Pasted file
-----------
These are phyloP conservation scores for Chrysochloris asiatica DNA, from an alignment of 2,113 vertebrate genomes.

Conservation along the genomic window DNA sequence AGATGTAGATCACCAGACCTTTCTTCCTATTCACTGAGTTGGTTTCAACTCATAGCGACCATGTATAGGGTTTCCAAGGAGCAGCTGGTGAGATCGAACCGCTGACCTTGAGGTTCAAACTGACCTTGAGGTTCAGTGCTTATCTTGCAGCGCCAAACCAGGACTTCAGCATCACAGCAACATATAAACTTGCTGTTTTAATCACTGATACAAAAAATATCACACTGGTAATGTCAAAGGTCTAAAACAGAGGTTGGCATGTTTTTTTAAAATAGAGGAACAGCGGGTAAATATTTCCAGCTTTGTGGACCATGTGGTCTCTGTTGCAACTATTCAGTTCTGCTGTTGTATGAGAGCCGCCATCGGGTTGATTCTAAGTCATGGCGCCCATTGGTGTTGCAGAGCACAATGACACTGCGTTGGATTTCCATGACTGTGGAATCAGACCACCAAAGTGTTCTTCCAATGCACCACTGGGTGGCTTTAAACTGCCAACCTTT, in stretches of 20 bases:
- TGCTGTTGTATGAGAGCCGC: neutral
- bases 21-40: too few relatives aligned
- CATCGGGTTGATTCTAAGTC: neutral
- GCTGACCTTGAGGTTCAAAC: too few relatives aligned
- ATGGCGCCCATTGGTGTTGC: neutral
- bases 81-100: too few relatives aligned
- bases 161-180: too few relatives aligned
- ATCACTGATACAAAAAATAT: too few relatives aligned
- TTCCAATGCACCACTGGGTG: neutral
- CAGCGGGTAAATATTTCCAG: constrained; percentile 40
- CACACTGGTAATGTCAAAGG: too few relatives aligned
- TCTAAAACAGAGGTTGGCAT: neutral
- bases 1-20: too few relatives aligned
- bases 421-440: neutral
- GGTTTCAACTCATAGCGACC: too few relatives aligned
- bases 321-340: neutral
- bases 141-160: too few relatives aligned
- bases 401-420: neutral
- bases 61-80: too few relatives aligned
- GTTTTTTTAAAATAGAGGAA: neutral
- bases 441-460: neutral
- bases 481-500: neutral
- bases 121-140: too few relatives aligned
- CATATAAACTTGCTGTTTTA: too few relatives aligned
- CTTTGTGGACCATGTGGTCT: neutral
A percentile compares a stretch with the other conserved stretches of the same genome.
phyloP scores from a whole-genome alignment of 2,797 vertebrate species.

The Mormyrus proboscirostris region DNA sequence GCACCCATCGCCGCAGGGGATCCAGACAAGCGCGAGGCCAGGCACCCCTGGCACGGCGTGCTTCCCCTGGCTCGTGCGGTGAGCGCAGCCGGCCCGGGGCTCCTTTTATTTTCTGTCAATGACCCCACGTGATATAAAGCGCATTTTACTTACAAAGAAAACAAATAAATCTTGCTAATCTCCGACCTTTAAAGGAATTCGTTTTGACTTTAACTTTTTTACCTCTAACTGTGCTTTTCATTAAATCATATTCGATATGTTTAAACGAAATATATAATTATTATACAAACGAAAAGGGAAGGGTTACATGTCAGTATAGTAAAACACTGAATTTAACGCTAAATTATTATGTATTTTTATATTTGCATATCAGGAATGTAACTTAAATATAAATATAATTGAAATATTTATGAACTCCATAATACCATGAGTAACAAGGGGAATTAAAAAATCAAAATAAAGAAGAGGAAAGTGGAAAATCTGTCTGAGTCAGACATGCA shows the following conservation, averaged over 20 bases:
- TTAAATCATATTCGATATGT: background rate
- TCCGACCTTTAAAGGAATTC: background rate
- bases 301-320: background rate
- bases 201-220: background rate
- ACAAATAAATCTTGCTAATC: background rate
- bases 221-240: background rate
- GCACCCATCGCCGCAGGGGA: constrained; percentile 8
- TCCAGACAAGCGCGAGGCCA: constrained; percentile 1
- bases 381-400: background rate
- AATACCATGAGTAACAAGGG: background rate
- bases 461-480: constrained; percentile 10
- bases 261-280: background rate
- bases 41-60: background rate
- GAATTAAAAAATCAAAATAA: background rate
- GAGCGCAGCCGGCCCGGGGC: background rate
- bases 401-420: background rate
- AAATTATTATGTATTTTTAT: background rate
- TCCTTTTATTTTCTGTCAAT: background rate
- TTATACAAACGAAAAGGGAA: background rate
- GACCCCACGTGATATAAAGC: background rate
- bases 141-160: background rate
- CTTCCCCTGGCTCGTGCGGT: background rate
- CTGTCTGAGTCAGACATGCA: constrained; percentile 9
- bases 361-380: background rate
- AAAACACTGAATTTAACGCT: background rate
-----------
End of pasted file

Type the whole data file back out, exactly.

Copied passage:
These are phyloP conservation scores for Chrysochloris asiatica DNA, from an alignment of 2,113 vertebrate genomes.

Conservation along the genomic window DNA sequence AGATGTAGATCACCAGACCTTTCTTCCTATTCACTGAGTTGGTTTCAACTCATAGCGACCATGTATAGGGTTTCCAAGGAGCAGCTGGTGAGATCGAACCGCTGACCTTGAGGTTCAAACTGACCTTGAGGTTCAGTGCTTATCTTGCAGCGCCAAACCAGGACTTCAGCATCACAGCAACATATAAACTTGCTGTTTTAATCACTGATACAAAAAATATCACACTGGTAATGTCAAAGGTCTAAAACAGAGGTTGGCATGTTTTTTTAAAATAGAGGAACAGCGGGTAAATATTTCCAGCTTTGTGGACCATGTGGTCTCTGTTGCAACTATTCAGTTCTGCTGTTGTATGAGAGCCGCCATCGGGTTGATTCTAAGTCATGGCGCCCATTGGTGTTGCAGAGCACAATGACACTGCGTTGGATTTCCATGACTGTGGAATCAGACCACCAAAGTGTTCTTCCAATGCACCACTGGGTGGCTTTAAACTGCCAACCTTT, in stretches of 20 bases:
- TGCTGTTGTATGAGAGCCGC: neutral
- bases 21-40: too few relatives aligned
- CATCGGGTTGATTCTAAGTC: neutral
- GCTGACCTTGAGGTTCAAAC: too few relatives aligned
- ATGGCGCCCATTGGTGTTGC: neutral
- bases 81-100: too few relatives aligned
- bases 161-180: too few relatives aligned
- ATCACTGATACAAAAAATAT: too few relatives aligned
- TTCCAATGCACCACTGGGTG: neutral
- CAGCGGGTAAATATTTCCAG: constrained; percentile 40
- CACACTGGTAATGTCAAAGG: too few relatives aligned
- TCTAAAACAGAGGTTGGCAT: neutral
- bases 1-20: too few relatives aligned
- bases 421-440: neutral
- GGTTTCAACTCATAGCGACC: too few relatives aligned
- bases 321-340: neutral
- bases 141-160: too few relatives aligned
- bases 401-420: neutral
- bases 61-80: too few relatives aligned
- GTTTTTTTAAAATAGAGGAA: neutral
- bases 441-460: neutral
- bases 481-500: neutral
- bases 121-140: too few relatives aligned
- CATATAAACTTGCTGTTTTA: too few relatives aligned
- CTTTGTGGACCATGTGGTCT: neutral
A percentile compares a stretch with the other conserved stretches of the same genome.
phyloP scores from a whole-genome alignment of 2,797 vertebrate species.

The Mormyrus proboscirostris region DNA sequence GCACCCATCGCCGCAGGGGATCCAGACAAGCGCGAGGCCAGGCACCCCTGGCACGGCGTGCTTCCCCTGGCTCGTGCGGTGAGCGCAGCCGGCCCGGGGCTCCTTTTATTTTCTGTCAATGACCCCACGTGATATAAAGCGCATTTTACTTACAAAGAAAACAAATAAATCTTGCTAATCTCCGACCTTTAAAGGAATTCGTTTTGACTTTAACTTTTTTACCTCTAACTGTGCTTTTCATTAAATCATATTCGATATGTTTAAACGAAATATATAATTATTATACAAACGAAAAGGGAAGGGTTACATGTCAGTATAGTAAAACACTGAATTTAACGCTAAATTATTATGTATTTTTATATTTGCATATCAGGAATGTAACTTAAATATAAATATAATTGAAATATTTATGAACTCCATAATACCATGAGTAACAAGGGGAATTAAAAAATCAAAATAAAGAAGAGGAAAGTGGAAAATCTGTCTGAGTCAGACATGCA shows the following conservation, averaged over 20 bases:
- TTAAATCATATTCGATATGT: background rate
- TCCGACCTTTAAAGGAATTC: background rate
- bases 301-320: background rate
- bases 201-220: background rate
- ACAAATAAATCTTGCTAATC: background rate
- bases 221-240: background rate
- GCACCCATCGCCGCAGGGGA: constrained; percentile 8
- TCCAGACAAGCGCGAGGCCA: constrained; percentile 1
- bases 381-400: background rate
- AATACCATGAGTAACAAGGG: background rate
- bases 461-480: constrained; percentile 10
- bases 261-280: background rate
- bases 41-60: background rate
- GAATTAAAAAATCAAAATAA: background rate
- GAGCGCAGCCGGCCCGGGGC: background rate
- bases 401-420: background rate
- AAATTATTATGTATTTTTAT: background rate
- TCCTTTTATTTTCTGTCAAT: background rate
- TTATACAAACGAAAAGGGAA: background rate
- GACCCCACGTGATATAAAGC: background rate
- bases 141-160: background rate
- CTTCCCCTGGCTCGTGCGGT: background rate
- CTGTCTGAGTCAGACATGCA: constrained; percentile 9
- bases 361-380: background rate
- AAAACACTGAATTTAACGCT: background rate